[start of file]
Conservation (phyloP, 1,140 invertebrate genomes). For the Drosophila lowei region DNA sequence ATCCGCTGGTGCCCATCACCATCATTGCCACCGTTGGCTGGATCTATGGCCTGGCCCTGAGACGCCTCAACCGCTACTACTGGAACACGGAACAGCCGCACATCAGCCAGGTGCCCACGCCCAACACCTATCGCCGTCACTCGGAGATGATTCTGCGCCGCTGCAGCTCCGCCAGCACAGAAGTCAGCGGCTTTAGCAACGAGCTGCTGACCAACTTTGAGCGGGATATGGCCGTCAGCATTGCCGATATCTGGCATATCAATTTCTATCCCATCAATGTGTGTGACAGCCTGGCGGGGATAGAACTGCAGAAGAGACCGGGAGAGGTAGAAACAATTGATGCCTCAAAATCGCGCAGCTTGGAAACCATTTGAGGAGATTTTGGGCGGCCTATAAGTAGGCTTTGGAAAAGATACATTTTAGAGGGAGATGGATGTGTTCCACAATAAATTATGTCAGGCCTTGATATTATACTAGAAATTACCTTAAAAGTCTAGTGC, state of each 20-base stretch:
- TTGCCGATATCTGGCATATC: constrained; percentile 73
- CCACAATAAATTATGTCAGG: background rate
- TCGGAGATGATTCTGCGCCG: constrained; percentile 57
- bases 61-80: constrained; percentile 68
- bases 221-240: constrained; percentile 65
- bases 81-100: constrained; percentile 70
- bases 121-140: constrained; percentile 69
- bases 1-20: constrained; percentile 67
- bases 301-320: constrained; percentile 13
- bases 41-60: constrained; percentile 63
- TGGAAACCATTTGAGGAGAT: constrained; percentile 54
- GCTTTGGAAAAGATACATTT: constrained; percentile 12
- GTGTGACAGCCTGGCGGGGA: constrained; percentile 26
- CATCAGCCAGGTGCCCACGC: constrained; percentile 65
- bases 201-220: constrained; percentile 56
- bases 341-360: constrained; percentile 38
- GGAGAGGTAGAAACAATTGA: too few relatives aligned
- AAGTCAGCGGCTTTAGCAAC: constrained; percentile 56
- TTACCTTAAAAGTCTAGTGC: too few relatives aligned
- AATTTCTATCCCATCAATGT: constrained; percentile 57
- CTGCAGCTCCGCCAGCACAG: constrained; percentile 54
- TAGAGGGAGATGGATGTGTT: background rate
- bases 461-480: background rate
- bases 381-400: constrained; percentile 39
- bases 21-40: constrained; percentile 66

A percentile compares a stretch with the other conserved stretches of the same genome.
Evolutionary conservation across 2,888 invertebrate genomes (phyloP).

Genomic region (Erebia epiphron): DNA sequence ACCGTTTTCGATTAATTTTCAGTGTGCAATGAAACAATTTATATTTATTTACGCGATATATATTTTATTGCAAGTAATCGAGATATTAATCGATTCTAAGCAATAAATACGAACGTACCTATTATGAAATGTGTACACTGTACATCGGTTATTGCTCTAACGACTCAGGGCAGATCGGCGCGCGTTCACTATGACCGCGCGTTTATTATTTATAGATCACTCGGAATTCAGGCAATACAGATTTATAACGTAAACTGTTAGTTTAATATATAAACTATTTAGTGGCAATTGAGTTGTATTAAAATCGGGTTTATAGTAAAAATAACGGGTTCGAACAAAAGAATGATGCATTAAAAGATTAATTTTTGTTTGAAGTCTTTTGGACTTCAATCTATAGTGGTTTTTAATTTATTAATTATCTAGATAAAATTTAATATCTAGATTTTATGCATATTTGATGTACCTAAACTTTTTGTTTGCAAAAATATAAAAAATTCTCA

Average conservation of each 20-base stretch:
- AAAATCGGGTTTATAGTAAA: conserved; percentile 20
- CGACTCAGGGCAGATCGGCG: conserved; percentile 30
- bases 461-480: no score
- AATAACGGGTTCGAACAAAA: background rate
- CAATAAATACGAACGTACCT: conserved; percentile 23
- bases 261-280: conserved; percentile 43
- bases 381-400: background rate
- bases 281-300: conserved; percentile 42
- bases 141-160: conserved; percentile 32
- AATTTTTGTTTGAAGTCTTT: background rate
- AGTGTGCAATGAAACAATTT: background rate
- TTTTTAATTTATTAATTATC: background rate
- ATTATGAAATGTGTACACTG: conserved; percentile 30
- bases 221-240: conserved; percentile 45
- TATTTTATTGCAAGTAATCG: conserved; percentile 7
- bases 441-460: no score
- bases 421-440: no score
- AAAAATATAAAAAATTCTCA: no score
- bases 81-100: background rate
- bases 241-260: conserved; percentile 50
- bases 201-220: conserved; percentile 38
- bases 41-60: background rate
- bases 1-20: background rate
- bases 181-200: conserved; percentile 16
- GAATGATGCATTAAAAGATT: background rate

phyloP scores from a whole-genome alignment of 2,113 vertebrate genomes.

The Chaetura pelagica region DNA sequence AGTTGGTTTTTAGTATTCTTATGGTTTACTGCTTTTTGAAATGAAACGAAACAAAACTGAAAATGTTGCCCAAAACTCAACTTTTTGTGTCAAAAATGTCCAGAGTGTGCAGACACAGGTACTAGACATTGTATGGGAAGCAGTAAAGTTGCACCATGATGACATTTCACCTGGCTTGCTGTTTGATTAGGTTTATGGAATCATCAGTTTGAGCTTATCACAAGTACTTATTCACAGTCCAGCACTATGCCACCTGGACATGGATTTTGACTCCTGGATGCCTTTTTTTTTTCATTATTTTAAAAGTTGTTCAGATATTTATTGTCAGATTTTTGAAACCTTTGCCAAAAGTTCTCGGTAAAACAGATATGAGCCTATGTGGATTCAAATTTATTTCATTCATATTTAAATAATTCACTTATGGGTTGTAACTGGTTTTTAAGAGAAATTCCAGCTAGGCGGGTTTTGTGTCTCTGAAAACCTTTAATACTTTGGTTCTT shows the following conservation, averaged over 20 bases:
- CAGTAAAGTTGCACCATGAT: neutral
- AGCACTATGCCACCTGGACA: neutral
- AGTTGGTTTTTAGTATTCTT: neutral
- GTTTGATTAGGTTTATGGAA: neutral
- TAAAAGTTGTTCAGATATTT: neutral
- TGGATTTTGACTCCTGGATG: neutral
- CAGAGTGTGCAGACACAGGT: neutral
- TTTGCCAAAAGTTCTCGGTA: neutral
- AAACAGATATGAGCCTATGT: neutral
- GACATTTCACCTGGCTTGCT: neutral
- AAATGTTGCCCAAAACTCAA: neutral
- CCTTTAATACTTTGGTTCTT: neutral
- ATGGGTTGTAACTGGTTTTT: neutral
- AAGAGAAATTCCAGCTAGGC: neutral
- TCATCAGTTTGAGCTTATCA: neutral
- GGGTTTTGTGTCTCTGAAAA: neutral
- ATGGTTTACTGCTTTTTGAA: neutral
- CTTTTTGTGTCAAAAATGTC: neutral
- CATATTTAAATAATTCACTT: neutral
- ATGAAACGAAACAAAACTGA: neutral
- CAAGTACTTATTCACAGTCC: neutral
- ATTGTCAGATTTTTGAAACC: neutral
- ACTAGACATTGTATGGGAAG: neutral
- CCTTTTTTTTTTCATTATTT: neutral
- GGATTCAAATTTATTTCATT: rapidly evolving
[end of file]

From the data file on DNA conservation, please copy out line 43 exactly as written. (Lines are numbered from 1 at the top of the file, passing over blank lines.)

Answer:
- ATTATGAAATGTGTACACTG: conserved; percentile 30